Yesterday, on my ride home from work, I was reminiscing. I was thinking about the 1994 Eastern Collegiate Cycling Conference (ECCC) Championships. The two-day/three race event was one of the wildest race weekend’s of my life. There was crazy weather, a crazy criterium finish, crazy results, and some awesome memories. Today, I went into our cold storage area to dig out some photographs that I had saved. I knew that I had some images. Someone (possibly Mark Abramson) gave me some negatives in the weeks after the race. I was taking Photography 101 at the time and used them to practice my printing. It was those prints and some contact sheets that I found in my archives.
The Cornell University Cycling Club hosted the race near their campus in Ithaca, New York on Saturday 30 April and Sunday 01 May. I was a Junior at Boston College and raced “Men’s A’s” for the BC Cycling Club. Greg Swinand, a first year Ph.D. candidate studying economics at the time; and Eric Sakalowsky, a sophomore undergraduate, were my two teammates who also raced Men’s A’s. We had a few women on our squad and riders in both the Men’s B and C fields too. It was a fun bunch of characters. Our three person A team was on a mission to qualify for the 1994 National Collegiate Road Cycling Championships, hosted by Midwestern State University in Wichita Falls, Texas.
20 years have passed and I don’t remember all of the details, but the highlights stand out. In that short collegiate road season, we had already accumulated points at the Williams College Criterium, Army Classic Stage Race (road race, time trial, criterium), and the University of New Hampshire Circuit Race. “Eastern’s” was worth more, and despite our short roster, we had a chance to be one of the top teams to go to the championships. I can’t recall if it was the top three or top five.
A year earlier, in 1993, I qualified for “Nat’s” as an individual when they were hosted in the Boston area by the Massachusetts institute of Technology. I was hungry to get back to the big show and had devoted myself all season long in support of Greg, who was one of the best cyclists in New England, and was very much on form. Our goal was to qualify as a team, which would have been a minor upset. Throughout the winter of 1993-1994, we trained hard together. I learned a lot from riding with Greg. Most of the time, he rode in the hardest gear. I sat in his draft and just tried to hang on.
The team drove to Ithaca after classes on Friday afternoon. We all crammed into a few rooms at a cheap motel. The road race was 63 miles long. I think it was three laps, but it might have been five. I don’t remember. The course was in the farm country outside of Ithaca on some damp and rough roads. There were several sections of dirt and it was sandy and rutted after a long winter. The finish was on a climb. My records show that my time was 2:49:46, but I think I was well off the back. Greg always executed our race strategy and he sent me in a break very early in the race.
The idea was to have a BC rider up the road so that Greg could sit in and force the other teams to chase. Greg had Eric for support, and I rode with a small group that eventually became a group of two, including me. I think I was out front for 25 miles before my legs gave out and the pack swallowed me up. I recall Greg putting his hand on my back as a slid back through the peloton. He complimented me on the effort and moved to the front of the group. I don’t know if he launched an attack immediately, or chased one, but it wasn’t long before he was in a break of his own, which became the race winning move. I hung in the main pack and did some work to slow the chase. Eventually I was dropped as the field shattered.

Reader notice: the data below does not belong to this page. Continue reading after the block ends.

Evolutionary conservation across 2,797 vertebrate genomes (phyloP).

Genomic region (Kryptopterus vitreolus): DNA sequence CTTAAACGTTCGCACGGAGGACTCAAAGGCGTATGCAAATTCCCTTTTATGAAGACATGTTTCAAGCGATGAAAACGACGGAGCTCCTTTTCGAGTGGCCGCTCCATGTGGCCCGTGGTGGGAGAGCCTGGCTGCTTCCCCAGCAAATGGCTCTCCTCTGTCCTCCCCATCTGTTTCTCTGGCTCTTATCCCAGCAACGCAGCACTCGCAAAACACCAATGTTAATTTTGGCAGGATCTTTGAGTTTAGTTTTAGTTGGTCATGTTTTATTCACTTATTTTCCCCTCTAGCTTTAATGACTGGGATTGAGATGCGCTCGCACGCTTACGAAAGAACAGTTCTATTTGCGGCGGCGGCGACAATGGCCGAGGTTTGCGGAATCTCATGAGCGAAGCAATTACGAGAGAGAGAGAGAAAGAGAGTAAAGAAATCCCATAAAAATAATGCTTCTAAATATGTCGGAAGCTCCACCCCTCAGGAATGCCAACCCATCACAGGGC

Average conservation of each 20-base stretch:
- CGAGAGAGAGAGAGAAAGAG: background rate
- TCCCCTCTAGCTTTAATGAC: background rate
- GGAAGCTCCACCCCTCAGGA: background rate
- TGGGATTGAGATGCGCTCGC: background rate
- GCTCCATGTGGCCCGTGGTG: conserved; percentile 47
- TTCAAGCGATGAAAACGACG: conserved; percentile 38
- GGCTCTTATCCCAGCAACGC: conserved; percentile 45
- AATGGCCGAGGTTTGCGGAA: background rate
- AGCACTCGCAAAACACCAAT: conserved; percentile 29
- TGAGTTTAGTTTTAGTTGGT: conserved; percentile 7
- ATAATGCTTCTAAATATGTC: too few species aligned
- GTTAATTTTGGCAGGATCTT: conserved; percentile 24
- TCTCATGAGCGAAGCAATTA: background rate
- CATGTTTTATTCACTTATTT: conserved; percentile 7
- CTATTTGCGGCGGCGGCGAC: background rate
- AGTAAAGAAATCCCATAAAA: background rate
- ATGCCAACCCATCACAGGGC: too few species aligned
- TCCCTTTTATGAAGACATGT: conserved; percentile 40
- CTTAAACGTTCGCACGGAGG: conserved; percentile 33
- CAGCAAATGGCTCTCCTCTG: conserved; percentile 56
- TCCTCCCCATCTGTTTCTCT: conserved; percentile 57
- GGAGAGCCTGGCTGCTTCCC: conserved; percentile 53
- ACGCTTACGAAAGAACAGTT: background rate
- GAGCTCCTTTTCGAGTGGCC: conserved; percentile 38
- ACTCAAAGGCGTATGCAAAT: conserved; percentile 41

I know he didn’t win the race, but he was either on the podium or just off of it. He scored some good points for the team. Eric and I finished, but out of the points. The other memory from that road race came from my friend Roger Nauth, who raced for rival Boston University. I was actually on the BU team from 1991-1992 before I transferred to BC. I didn’t witness what he saw, probably because I was up the road at the time of the incident, but he cracks me up every time he recounts the story. Roger was in the pack when they rode by a field. There was a stud chasing a mare and he was wielding his “manhood” in all of its glory. He says the site of this horse showing his stuff nearly caused a crash.
After the race, we returned to the motel to eat, rest, and do homework. It rained overnight and on Sunday morning, we arose to wet roads. The criterium was early and the course was treacherous. We were somewhere near campus on a freshly paved circuit. I think it was a kilometer-long clockwise loop. The asphalt was oily, which was bad, but that wasn’t the worst problem we had. There was no grass on the outside or inside of this loop. It was all dirt and hundreds of earthworms had made their way on to the pavement. When those worms were squashed under the tires of our bikes, they were like grease. I don’t know why they didn’t attempt to clean the course. The race was on. We just had to deal with it.
The wet, oily, and wormy road was like an ice rink. It is the most slippery (non-ice) road surface I’ve ever raced on. The race was 30 miles long, so we did more than 45 laps. Some guys crashed three times. It was nuts. All four corners were dicey, but the final corner was the worst. Riders were sliding out every lap. They would end up off the course in the muddy dirt. The strategy that Greg hatched was for us to get him into a breakaway because there were many intermediate sprints with points towards the team omnium. Ideally, he would launch this break with independent riders from teams that weren’t in contention for the overall.